Donny Wong, Ph.D. Director, Metabolic Disorders
Last week, we examined key happenings in the diabetes drug development arena from the first half of 2011. According to Decision Resources’ Metabolic Disorders team, here are the most influential events to impact the diabetes market in the second half of 2011.
To read part one of this list, click here
4. In June 2011, the French and German regulatory agencies withdrew Takeda’s PPAR-gamma agonist Actos because of bladder cancer concerns. These concerns arose after several registry studies, including the FDA's Adverse Event Reporting System and the French national health insurance body's database, linked use of Actos to an increased risk of developing bladder cancer. The drug remains on the market in other European countries, Japan, and the United States, although cautions about its use in patients with known or suspected bladder abnormalities have been added to the drug's prescribing information.
Winners and losers: While at the surface level it looks like the withdrawal of Actos from France and Germany is a loss for Takeda, the fact that the drug was allowed to remain on the market in the United States (and in Japan) is a win considering that French and German sales for Actos comprised only 2% of total G7 major-market sales for Actos. Similar to how Januvia benefited from the decline of Avandia following the publication of several meta-analyses linking Avandia to elevated cardiovascular risk, the negative publicity surrounding Actos and the elevated risk for bladder cancer will be a boon for the DPP-IV inhibitors, which are viewed by many physicians as safer options. However, the real losers will be the generics manufacturers who have lined up to market generic pioglitazone once the drug loses marketing exclusivity in Q3 2012; these companies will face diminishing demand for pioglitazone. Other drugs in the diabetes pipeline may also end up on the losing side, as the bladder cancer issue will cause regulators to increase their level of scrutiny for cancer signals, as we observe for the SGLT-2 inhibitor dapagliflozin (see #5 below).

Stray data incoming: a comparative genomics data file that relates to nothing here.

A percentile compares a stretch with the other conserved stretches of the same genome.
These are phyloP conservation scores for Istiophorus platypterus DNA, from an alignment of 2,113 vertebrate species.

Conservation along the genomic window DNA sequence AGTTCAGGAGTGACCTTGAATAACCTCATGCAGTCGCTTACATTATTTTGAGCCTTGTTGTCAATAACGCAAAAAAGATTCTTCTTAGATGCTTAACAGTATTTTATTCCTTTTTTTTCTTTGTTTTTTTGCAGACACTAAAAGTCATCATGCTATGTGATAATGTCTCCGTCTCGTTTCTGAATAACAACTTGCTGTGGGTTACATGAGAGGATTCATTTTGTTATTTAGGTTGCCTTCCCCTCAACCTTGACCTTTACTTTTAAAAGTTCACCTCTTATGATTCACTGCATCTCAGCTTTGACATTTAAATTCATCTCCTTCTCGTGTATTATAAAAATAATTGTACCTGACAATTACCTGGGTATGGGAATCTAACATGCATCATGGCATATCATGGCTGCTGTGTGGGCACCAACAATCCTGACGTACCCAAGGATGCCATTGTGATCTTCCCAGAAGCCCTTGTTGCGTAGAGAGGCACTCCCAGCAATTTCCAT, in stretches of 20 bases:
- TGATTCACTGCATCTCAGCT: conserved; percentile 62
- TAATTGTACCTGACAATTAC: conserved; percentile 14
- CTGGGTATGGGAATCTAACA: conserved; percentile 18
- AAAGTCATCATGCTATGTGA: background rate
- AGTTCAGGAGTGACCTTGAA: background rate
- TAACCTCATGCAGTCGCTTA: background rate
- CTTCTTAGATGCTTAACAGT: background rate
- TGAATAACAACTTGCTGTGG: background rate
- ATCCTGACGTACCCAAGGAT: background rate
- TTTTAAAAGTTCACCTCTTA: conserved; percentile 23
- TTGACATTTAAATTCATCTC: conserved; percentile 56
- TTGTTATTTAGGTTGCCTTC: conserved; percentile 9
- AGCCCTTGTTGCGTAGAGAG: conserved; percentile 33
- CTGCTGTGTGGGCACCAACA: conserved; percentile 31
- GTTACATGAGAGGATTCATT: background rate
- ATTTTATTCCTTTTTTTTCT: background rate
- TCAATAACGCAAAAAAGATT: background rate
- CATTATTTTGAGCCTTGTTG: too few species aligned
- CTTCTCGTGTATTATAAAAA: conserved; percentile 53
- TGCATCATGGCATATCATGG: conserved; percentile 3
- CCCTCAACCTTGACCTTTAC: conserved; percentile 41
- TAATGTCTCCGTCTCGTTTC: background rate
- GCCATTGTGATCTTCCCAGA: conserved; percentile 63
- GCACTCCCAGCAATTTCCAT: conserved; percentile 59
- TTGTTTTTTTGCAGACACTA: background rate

5. In July 2011, the FDA's Endocrinologic and Metabolic Drugs Advisory Committee cast a 9-6 vote against approval of Bristol-Myers Squibb's and AstraZeneca's (potentially) first-in-class SGLT-2 inhibitor dapagliflozin. The negative vote resulted primarily from an imbalance in the number of breast and bladder cancer cases observed from pooled Phase II and III data in patients exposed to dapagliflozin, and a possible case of Hy's law (signifying potential drug-induced liver injury). The original PDUFA date for dapagliflozin was October 28, but was delayed by the FDA until January 28, 2012 following a request for additional data from ongoing clinical trials. Mechanistically, the imbalance in the cancer cases doesn’t make a lot of sense. But regulators cannot deny the numerical imbalance (18 breast and bladder cancers in the dapagliflozin group, 1 case in the control group) and therefore we anticipate that the additional data that BMS and AstraZeneca have delivered to the FDA will be insufficient. Instead, we expect that dapagliflozin will receive a complete response letter from the FDA requesting a safety study to demonstrate that there is no elevated cancer risk or hepatoxicity. We expect that fulfilling this request will result in at least a two-year delay for dapagliflozin.